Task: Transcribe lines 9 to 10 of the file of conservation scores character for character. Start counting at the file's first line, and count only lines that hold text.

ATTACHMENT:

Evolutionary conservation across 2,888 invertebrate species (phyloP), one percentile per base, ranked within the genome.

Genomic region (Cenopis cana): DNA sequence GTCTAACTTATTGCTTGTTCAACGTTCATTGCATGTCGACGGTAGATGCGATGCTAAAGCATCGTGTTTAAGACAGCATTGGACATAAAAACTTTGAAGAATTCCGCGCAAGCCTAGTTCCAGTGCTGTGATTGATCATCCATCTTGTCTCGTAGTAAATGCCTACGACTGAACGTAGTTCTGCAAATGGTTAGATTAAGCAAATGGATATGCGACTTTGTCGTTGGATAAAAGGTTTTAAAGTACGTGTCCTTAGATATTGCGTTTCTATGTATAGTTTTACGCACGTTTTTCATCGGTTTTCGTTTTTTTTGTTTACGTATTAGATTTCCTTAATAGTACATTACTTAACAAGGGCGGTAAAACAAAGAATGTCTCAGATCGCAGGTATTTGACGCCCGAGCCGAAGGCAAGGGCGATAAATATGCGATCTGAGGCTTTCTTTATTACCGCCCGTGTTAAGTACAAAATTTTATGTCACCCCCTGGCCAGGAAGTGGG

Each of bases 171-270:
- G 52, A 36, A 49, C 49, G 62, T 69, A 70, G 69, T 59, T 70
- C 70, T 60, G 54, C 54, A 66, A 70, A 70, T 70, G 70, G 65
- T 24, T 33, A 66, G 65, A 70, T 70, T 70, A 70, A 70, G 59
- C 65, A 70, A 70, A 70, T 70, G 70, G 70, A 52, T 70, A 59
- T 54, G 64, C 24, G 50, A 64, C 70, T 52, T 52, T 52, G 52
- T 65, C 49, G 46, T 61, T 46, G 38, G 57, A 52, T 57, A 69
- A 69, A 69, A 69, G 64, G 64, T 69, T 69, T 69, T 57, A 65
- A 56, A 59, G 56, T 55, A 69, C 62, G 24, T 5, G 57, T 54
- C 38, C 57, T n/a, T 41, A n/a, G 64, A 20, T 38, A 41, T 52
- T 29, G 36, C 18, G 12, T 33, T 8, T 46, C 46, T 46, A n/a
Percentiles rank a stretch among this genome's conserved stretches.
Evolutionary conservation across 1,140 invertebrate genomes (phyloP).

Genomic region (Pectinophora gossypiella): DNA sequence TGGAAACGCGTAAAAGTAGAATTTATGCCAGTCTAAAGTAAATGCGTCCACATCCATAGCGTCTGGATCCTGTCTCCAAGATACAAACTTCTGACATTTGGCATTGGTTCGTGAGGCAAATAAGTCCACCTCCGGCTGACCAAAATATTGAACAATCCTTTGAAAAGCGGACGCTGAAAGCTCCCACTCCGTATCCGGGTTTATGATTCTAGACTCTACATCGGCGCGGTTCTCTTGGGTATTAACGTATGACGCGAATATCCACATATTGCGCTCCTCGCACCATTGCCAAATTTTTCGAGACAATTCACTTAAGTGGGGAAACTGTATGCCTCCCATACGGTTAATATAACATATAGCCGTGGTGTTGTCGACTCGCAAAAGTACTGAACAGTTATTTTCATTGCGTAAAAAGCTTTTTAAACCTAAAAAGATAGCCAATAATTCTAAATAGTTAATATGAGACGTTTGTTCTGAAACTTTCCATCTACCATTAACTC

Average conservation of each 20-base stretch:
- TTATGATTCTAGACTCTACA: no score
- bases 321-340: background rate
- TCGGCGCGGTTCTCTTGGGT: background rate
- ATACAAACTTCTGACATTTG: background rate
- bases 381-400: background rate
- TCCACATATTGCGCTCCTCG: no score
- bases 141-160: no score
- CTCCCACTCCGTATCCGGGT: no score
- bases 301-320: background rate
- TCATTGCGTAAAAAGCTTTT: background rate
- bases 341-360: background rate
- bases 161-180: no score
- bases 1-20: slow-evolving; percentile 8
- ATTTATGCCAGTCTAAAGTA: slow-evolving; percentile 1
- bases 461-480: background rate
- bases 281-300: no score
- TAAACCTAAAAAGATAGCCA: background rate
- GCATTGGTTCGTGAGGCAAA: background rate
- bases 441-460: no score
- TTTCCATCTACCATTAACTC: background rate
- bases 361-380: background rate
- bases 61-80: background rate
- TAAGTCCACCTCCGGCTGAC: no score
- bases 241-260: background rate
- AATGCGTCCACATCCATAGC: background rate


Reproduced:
- T 65, C 49, G 46, T 61, T 46, G 38, G 57, A 52, T 57, A 69
- A 69, A 69, A 69, G 64, G 64, T 69, T 69, T 69, T 57, A 65